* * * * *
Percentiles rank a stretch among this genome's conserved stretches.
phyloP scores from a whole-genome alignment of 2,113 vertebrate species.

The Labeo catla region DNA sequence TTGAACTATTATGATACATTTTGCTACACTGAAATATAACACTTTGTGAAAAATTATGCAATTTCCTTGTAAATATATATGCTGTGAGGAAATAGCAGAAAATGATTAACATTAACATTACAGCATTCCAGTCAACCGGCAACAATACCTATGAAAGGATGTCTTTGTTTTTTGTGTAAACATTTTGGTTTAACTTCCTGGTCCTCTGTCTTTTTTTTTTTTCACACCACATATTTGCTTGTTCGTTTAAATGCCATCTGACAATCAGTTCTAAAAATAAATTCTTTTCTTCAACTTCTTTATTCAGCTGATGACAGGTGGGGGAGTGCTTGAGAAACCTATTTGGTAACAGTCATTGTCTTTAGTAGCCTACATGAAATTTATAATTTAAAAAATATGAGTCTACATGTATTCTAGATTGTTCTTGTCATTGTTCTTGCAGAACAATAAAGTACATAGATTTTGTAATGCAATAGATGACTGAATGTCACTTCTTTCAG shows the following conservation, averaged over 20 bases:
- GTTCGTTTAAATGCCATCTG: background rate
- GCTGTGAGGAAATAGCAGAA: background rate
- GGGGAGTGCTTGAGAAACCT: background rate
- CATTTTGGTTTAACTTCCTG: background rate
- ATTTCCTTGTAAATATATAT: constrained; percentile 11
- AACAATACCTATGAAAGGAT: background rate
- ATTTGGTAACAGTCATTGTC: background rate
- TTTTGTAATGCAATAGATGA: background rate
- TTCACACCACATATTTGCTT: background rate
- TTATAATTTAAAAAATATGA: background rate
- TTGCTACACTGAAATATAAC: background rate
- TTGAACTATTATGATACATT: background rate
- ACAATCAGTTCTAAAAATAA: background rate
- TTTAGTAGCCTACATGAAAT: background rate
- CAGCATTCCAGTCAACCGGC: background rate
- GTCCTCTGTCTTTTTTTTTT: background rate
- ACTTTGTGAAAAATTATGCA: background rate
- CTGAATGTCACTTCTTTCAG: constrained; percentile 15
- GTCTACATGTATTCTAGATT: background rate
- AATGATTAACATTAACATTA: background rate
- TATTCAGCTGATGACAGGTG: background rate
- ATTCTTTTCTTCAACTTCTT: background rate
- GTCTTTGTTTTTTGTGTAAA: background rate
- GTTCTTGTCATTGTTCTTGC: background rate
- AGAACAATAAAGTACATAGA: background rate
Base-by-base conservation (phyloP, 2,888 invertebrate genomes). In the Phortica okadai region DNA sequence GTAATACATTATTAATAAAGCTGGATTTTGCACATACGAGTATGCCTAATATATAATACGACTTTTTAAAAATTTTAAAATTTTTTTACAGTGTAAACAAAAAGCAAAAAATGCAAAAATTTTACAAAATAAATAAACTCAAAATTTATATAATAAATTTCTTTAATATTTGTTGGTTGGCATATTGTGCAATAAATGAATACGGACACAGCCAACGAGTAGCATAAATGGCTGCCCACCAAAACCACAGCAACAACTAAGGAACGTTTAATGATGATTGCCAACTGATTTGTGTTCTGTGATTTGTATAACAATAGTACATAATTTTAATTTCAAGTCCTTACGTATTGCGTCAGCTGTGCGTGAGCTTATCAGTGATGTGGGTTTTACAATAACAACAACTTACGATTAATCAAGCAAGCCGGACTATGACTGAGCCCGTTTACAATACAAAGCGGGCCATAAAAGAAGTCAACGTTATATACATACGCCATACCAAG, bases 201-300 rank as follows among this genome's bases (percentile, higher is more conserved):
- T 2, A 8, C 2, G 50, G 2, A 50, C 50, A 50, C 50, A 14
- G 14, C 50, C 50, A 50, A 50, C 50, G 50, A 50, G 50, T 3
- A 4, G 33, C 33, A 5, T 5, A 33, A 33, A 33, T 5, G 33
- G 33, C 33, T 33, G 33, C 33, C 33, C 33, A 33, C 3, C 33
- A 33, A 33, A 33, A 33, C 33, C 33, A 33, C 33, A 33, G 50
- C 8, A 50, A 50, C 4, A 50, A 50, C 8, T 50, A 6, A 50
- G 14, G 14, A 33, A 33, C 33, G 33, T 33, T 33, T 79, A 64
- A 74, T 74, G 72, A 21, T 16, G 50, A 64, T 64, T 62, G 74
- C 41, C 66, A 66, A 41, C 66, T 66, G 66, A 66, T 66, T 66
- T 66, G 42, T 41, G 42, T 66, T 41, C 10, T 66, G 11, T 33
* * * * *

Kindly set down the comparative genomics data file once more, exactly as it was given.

Percentiles rank a stretch among this genome's conserved stretches.
phyloP scores from a whole-genome alignment of 2,113 vertebrate species.

The Labeo catla region DNA sequence TTGAACTATTATGATACATTTTGCTACACTGAAATATAACACTTTGTGAAAAATTATGCAATTTCCTTGTAAATATATATGCTGTGAGGAAATAGCAGAAAATGATTAACATTAACATTACAGCATTCCAGTCAACCGGCAACAATACCTATGAAAGGATGTCTTTGTTTTTTGTGTAAACATTTTGGTTTAACTTCCTGGTCCTCTGTCTTTTTTTTTTTTCACACCACATATTTGCTTGTTCGTTTAAATGCCATCTGACAATCAGTTCTAAAAATAAATTCTTTTCTTCAACTTCTTTATTCAGCTGATGACAGGTGGGGGAGTGCTTGAGAAACCTATTTGGTAACAGTCATTGTCTTTAGTAGCCTACATGAAATTTATAATTTAAAAAATATGAGTCTACATGTATTCTAGATTGTTCTTGTCATTGTTCTTGCAGAACAATAAAGTACATAGATTTTGTAATGCAATAGATGACTGAATGTCACTTCTTTCAG shows the following conservation, averaged over 20 bases:
- GTTCGTTTAAATGCCATCTG: background rate
- GCTGTGAGGAAATAGCAGAA: background rate
- GGGGAGTGCTTGAGAAACCT: background rate
- CATTTTGGTTTAACTTCCTG: background rate
- ATTTCCTTGTAAATATATAT: constrained; percentile 11
- AACAATACCTATGAAAGGAT: background rate
- ATTTGGTAACAGTCATTGTC: background rate
- TTTTGTAATGCAATAGATGA: background rate
- TTCACACCACATATTTGCTT: background rate
- TTATAATTTAAAAAATATGA: background rate
- TTGCTACACTGAAATATAAC: background rate
- TTGAACTATTATGATACATT: background rate
- ACAATCAGTTCTAAAAATAA: background rate
- TTTAGTAGCCTACATGAAAT: background rate
- CAGCATTCCAGTCAACCGGC: background rate
- GTCCTCTGTCTTTTTTTTTT: background rate
- ACTTTGTGAAAAATTATGCA: background rate
- CTGAATGTCACTTCTTTCAG: constrained; percentile 15
- GTCTACATGTATTCTAGATT: background rate
- AATGATTAACATTAACATTA: background rate
- TATTCAGCTGATGACAGGTG: background rate
- ATTCTTTTCTTCAACTTCTT: background rate
- GTCTTTGTTTTTTGTGTAAA: background rate
- GTTCTTGTCATTGTTCTTGC: background rate
- AGAACAATAAAGTACATAGA: background rate
Base-by-base conservation (phyloP, 2,888 invertebrate genomes). In the Phortica okadai region DNA sequence GTAATACATTATTAATAAAGCTGGATTTTGCACATACGAGTATGCCTAATATATAATACGACTTTTTAAAAATTTTAAAATTTTTTTACAGTGTAAACAAAAAGCAAAAAATGCAAAAATTTTACAAAATAAATAAACTCAAAATTTATATAATAAATTTCTTTAATATTTGTTGGTTGGCATATTGTGCAATAAATGAATACGGACACAGCCAACGAGTAGCATAAATGGCTGCCCACCAAAACCACAGCAACAACTAAGGAACGTTTAATGATGATTGCCAACTGATTTGTGTTCTGTGATTTGTATAACAATAGTACATAATTTTAATTTCAAGTCCTTACGTATTGCGTCAGCTGTGCGTGAGCTTATCAGTGATGTGGGTTTTACAATAACAACAACTTACGATTAATCAAGCAAGCCGGACTATGACTGAGCCCGTTTACAATACAAAGCGGGCCATAAAAGAAGTCAACGTTATATACATACGCCATACCAAG, bases 201-300 rank as follows among this genome's bases (percentile, higher is more conserved):
- T 2, A 8, C 2, G 50, G 2, A 50, C 50, A 50, C 50, A 14
- G 14, C 50, C 50, A 50, A 50, C 50, G 50, A 50, G 50, T 3
- A 4, G 33, C 33, A 5, T 5, A 33, A 33, A 33, T 5, G 33
- G 33, C 33, T 33, G 33, C 33, C 33, C 33, A 33, C 3, C 33
- A 33, A 33, A 33, A 33, C 33, C 33, A 33, C 33, A 33, G 50
- C 8, A 50, A 50, C 4, A 50, A 50, C 8, T 50, A 6, A 50
- G 14, G 14, A 33, A 33, C 33, G 33, T 33, T 33, T 79, A 64
- A 74, T 74, G 72, A 21, T 16, G 50, A 64, T 64, T 62, G 74
- C 41, C 66, A 66, A 41, C 66, T 66, G 66, A 66, T 66, T 66
- T 66, G 42, T 41, G 42, T 66, T 41, C 10, T 66, G 11, T 33